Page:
According to a report in Cornell Chronicle Online, the research casts doubt on the long-held theory that diatoms' success was tied to an influx of nutrients into the oceans from the rise of grasslands about 18 million years ago.
New evidence from a study led by graduate student Dan Rabosky of Cornell's Department of Ecology and Evolutionary Biology and the Cornell Laboratory of Ornithology takes into account a widespread problem in paleontology: that younger fossils are easier to find than older ones.
"We just tried to address the simple fact that the number of available fossils is colossally greater from recent time periods than from earlier time periods," Rabosky said. "It's a pretty standard correction in some fields, but it hasn't been applied to planktonic paleontology up till now," he added.
More than 90 percent of known diatom fossils are younger than 18 million years.
So, an unadjusted survey of diatom fossils suggests that more diatom species were alive in the recent past than 18 million years ago.
To find an ancient fossil, scientists first have to find ancient sediment - and that's no easy task because plate tectonics constantly shift the ocean floor, fossils and all.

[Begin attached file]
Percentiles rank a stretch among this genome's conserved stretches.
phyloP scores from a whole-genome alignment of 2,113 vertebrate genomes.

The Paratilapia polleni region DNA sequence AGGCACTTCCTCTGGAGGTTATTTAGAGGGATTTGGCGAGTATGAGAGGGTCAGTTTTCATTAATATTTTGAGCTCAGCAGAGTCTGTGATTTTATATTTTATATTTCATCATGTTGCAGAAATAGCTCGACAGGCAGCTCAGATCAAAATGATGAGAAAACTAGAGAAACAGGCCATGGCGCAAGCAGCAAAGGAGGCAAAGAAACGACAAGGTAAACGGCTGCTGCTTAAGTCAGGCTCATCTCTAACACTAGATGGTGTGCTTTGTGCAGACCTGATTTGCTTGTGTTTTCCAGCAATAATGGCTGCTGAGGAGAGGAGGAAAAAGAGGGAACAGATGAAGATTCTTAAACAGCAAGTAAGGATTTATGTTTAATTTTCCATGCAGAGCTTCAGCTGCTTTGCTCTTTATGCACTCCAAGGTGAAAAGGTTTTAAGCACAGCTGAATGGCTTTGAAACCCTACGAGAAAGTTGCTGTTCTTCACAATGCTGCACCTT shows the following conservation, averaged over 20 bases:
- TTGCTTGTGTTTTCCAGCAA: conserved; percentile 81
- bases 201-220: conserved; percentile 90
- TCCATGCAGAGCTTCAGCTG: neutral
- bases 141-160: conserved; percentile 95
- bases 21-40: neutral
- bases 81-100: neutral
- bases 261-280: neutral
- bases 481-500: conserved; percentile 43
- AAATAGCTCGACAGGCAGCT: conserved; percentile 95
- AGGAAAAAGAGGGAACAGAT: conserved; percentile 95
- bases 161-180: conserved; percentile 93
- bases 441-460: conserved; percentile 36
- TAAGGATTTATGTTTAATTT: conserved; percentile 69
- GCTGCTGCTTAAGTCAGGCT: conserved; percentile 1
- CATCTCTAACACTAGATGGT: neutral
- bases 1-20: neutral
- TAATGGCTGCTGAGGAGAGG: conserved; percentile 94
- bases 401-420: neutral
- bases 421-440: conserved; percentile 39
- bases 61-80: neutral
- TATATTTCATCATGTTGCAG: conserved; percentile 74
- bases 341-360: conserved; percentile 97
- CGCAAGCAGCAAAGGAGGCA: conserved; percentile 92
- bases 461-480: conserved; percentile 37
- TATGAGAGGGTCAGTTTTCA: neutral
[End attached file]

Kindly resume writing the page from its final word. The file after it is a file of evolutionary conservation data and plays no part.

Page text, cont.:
Much of the seafloor is simply too young to sample.
So, Rabosky and co-author Ulf Sorhannus of Edinboro University of Pennsylvania controlled for how many samples had been taken from each million-year period of the Earth's history, going back 40 million years.
After reanalysis, the long-accepted boom in diatoms over the last 18 million years disappeared. In its place was a slow recent rise, with a much more dramatic increase and decline at the end of the Eocene epoch, about 33 million years ago.
With the new timeline, diatoms achieved their peak diversity at least 10 million years before grasslands became commonplace.
"If there was a truly significant change in diatom diversity at all, it happened 30 million years ago," Rabosky said.
According to Rabosky, although the new results don't explain the current prevalence of diatoms in the ocean, whatever led to diatoms' rise at the end of the Eocene, the tiny organisms may have contributed to the global cooling that followed.
"Why diatom diversity peaked for 4 to 5 million years and then dropped is a big mystery," Rabosky said. "But it corresponds with a period when the global climate swung from hothouse to icehouse," he added. (ANI)